I c u Test

Unit testing is an important part of designing and developing code. Here are 5 reasons why.
  1. Unit testing allows you to test your code all the time, in an easy way. Instant gratification, if you will.
  2.  If one starts unit testing early in the process of writing their code, then it leads to a better design.Your method names and classes will be based on the tests you write and can therefore help you organize your code.
  3. Unit testing allows one to make changes very easily to your code later down the line. Developing a good baseline of tests, lets you refactor you code easily because you know it works allready.
  4. Since unit tests actually "test your code," you can "try to break it." This will give you an understanding of your code you would not have if not testing.
  5. And the most important (for your boss)

This Is Why Unit Testing Is Important
CxxTest for C++ is a very nice way to write unit tests and do unit testing in C++. Cpp files are generated with perl from your regular classes and then you compile those and run them. You therefore do not have to declare your tests in your regular code and can just attach their framework to do your testing. It even has an awesome plugin for eclipse that lets you easily write tests and use them through a gui.

Some of the features (as taken from its own description):
  •     Doesn't require Runtime Type information.
  •     Doesn't require member template functions.
  •     Doesn't require exception handling.
  •     Doesn't require any external libraries (including memory management, file/console I/O, graphics libraries.)
  •     Is distributed entirely as a set of header files.
Testing is done by writing test cases mainly with a function called TS_Assert(). It works very similar to the standard Assert() macro. You just put whatever function you want to test inside it say,

     TS_ASSERT( 1 + 1 > 1 );
     TS_ASSERT_EQUALS( square(2),4 );


Sauce Control

Source Control is an important part of the daily programming grind. Every morning we wake up, brush our teeth, and head on to other daily activities. And every afternoon we might continue the constant process of committing our changes and updating to the latest version of our code. But what are these two things I have already mentioned, Committing and Updating? And which source control method are we even talking about?

You can read a concise history of Subversion here, but essentially, a previous sauce control schema called CVS lacked in certain features and a few developers let out to create a new system.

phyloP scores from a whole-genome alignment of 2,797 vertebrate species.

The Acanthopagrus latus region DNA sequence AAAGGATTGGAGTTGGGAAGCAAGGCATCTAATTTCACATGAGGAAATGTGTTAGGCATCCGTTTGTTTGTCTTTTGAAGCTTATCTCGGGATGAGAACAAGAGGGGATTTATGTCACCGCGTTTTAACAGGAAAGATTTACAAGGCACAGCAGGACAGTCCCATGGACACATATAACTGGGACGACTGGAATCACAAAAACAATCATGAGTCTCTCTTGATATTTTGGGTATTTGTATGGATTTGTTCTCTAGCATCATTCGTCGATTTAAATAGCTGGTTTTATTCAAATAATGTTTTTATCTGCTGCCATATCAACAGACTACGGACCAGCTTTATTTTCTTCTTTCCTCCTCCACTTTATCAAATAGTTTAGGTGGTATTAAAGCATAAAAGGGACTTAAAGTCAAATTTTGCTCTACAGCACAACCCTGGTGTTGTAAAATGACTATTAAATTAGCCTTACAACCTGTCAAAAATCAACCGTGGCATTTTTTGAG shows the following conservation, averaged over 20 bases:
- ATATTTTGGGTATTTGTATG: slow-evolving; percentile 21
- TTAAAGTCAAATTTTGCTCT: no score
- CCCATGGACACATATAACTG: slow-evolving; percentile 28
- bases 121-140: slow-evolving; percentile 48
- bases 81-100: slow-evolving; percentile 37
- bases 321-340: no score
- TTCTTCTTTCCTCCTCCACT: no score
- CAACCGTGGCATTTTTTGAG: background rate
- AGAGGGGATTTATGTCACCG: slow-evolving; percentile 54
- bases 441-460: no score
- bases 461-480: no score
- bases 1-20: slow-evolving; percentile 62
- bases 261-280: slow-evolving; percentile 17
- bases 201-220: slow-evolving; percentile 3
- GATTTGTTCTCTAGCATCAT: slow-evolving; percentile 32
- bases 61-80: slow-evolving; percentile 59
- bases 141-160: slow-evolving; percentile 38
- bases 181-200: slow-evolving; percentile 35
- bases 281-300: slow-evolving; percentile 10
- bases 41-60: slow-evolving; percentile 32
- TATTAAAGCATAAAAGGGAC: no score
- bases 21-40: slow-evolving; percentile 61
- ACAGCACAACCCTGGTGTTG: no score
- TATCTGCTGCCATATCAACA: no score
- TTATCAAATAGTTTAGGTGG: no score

svn checkout — Check out a working copy from a repository.
This is the first thing one does when working with a repository of code. You check out a copy for making changes. Now how do you put those changes back?
svn commit — to send changes from your working copy of your own version of the code to the repository.
SVN's best feature is the ability to work on a shared code base. This code area is called the Trunk. The Trunk is where the full copy of your code lives all time. When one commits code to SVN they are adding their changes to the trunk.
 svn update — Update your working copy of the code from the repository.
Updating will bring the latest version of the code from the repository to your machine. From that point the developers using the repository can make changes to the updated versions and then commit those changes to create a new, updated version of the code.

These two features are great but lead to one issue. If two team members are working on the same file, make changes to that file, and then try to commit, they will hit a snag because of an out of sync code base. Luckily my team has not had this problem yet. The process can be resolved with what is called a merge.
svn merge — Apply the differences between two sources to a working copy path.
A Merge is when a developer looks at the changes to his/her local version of a file and the changes made to a Trunk file that hasn't been updated on the local version, and fixes the synchronization issue by amending the code to include both updates or one of the updates. There are 3 possible outcomes of this process.
  • Override and Update: In this case, the local version of the file is discarded and the Trunk code overwrites everything. 
  • Override and Commit: This is similar to Override and Update, but the Trunk code is overwritten with the local version.
  • Merge Changes: In this solution, both changes are merged into the local version and (s)he is able to commit the file and overwrite the Trunk file.  
Now you might ask, "How am I supposed to know what the differences in the files are?" well SVN has a command for that too.
svn diff  — Display the differences between two paths (files).
During the process of Commiting, Updating, and Merging, the code base can change quite drastically.  If a problem arises, backing up your data is key to continuing a project without major losses.  SVN provides a way to backup your code via Tags.

A Tag is a snapshot of your code at a given time.  It is similar to a Trunk but it is assumed a Tag will not change in the future.  This is useful if a situation arises where it is necessary to revert your code base to a prior state.  In larger environments, Tags are created with each build. Version 1.0, and so on. Luckily, we have never had to revert back to a tag yet in our project.

Just in case you need to offshoot your code for some reason, say to introduce a new developer to your code, and you don't want them working in the Trunk, SVN has something called Branches, They are a separate Trunk-style project used for work on the project.  Branches can be created from existing code bases, including the Trunk and Tags.  Even better, you can Merge between a Branch and the Trunk to bring in changes from the temporary project that need to be implemented into the code base.

For full technical information on command syntax and even more in-depth information. http://svnbook.red-bean.com/